POSTED: 01:30 a.m. HST, Jan 24, 2011
LAST UPDATED: 02:01 a.m. HST, Jan 24, 2011
You might not know Patrick Gartside personally, but surely you know someone like him.
When you're moving house, he's the guy walking backward downstairs holding the other end of your dresser.
When it's two days before payday and your fuel gauge is dancing around "E," he's the friend in deed digging deep in his pockets to match the handful of coins you've harvested from your dashboard ashtray.
He's that dude you call in the middle of the night when you have only one phone call.
Only, for the real Patrick Gartside, such everyday altruism is sundry stuff. What makes the 28-year-old programmer from Moiliili truly remarkable are the sacrifices he makes for people he doesn't even know.
Need blood, you say? Hand me the little rubber ball. A little low on platelets? Mi bone marrow es su bone marrow. Kidney? Why not? I've got two!
Friends think Gartside is a saint in waiting. Others wonder whether he might be a little, well, nuts. Gartside doesn't care. He figures that if he can be of help to someone, even someone he'll never meet, why wouldn't he?
It began with blood. Gartside started donating in high school and has already contributed some 40 pints.
During a 2004 visit to St. Francis Medical Center, Gartside met the folks from the Hawaii Bone Marrow Donor Registry. He signed up, of course, and six months later he was taking time off from his delivery job to undergo a peripheral blood stem cell procedure.
"I was told that (the recipient) was a gentleman from the mainland and that the procedure went well," Gartside says. "I hope it did. It's such a minor thing for an individual to do, but it can make a big impact."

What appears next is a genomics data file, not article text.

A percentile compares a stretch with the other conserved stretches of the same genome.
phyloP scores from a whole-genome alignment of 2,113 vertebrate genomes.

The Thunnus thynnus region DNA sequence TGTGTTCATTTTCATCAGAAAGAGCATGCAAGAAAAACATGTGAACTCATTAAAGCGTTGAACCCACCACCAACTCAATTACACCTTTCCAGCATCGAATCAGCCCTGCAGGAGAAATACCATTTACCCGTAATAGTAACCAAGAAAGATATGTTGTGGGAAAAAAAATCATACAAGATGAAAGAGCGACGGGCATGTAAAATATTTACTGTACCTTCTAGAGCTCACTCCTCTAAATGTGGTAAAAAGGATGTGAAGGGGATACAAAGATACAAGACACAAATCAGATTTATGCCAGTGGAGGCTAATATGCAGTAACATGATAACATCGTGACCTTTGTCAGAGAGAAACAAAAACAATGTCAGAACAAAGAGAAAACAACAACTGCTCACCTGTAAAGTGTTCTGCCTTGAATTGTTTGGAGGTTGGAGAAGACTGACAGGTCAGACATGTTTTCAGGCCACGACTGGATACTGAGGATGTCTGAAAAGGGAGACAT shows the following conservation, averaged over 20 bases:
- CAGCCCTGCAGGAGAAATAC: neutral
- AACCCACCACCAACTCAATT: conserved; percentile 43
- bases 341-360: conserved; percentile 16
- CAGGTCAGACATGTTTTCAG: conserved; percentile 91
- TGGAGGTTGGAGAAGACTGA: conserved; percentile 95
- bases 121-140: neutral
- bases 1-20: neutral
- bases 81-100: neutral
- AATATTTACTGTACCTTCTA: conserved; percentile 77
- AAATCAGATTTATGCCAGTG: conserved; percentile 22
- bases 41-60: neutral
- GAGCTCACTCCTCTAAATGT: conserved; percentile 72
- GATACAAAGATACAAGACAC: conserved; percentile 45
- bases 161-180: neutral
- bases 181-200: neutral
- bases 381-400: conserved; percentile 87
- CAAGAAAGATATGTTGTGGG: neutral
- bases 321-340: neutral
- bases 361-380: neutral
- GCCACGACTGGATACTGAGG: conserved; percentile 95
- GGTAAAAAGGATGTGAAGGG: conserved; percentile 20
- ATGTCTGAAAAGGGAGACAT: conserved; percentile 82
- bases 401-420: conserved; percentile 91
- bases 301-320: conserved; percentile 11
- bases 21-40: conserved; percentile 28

Gartside was back at St. Francis for a follow-up exam a few years later when he noticed the Transplant Institute of the Pacific office and stopped by to investigate. It didn't take long for him to realize that his body housed an extra piece that someone else desperately needed to survive. What could he do? On May 1, 2008, after several discussions with concerned friends and family, Gartside allowed doctors to remove one of his kidneys so that a woman on Maui would have a chance to see her grandkids grow up.
"It's nice to know she can have a good, healthy life," Gartside says.
For all that he has been through, Gartside is in great health. His only health issues seem to be a pathological compulsion to continue helping and a severe allergy to praise.
He recently learned that it's possible to donate a portion of his liver without long-term complications. It's a matter of time before he does.
Gartside insists there is no great narrative attached to his generosity — no beloved relative who died on the waiting list, no misspent youth for which to atone. Perhaps the truth is just too simple for people to accept.
"People make like it's such an extraordinary thing, but it's really not," Gartside says. "It just feels good to help."
Reach Michael Tsai at email@example.com.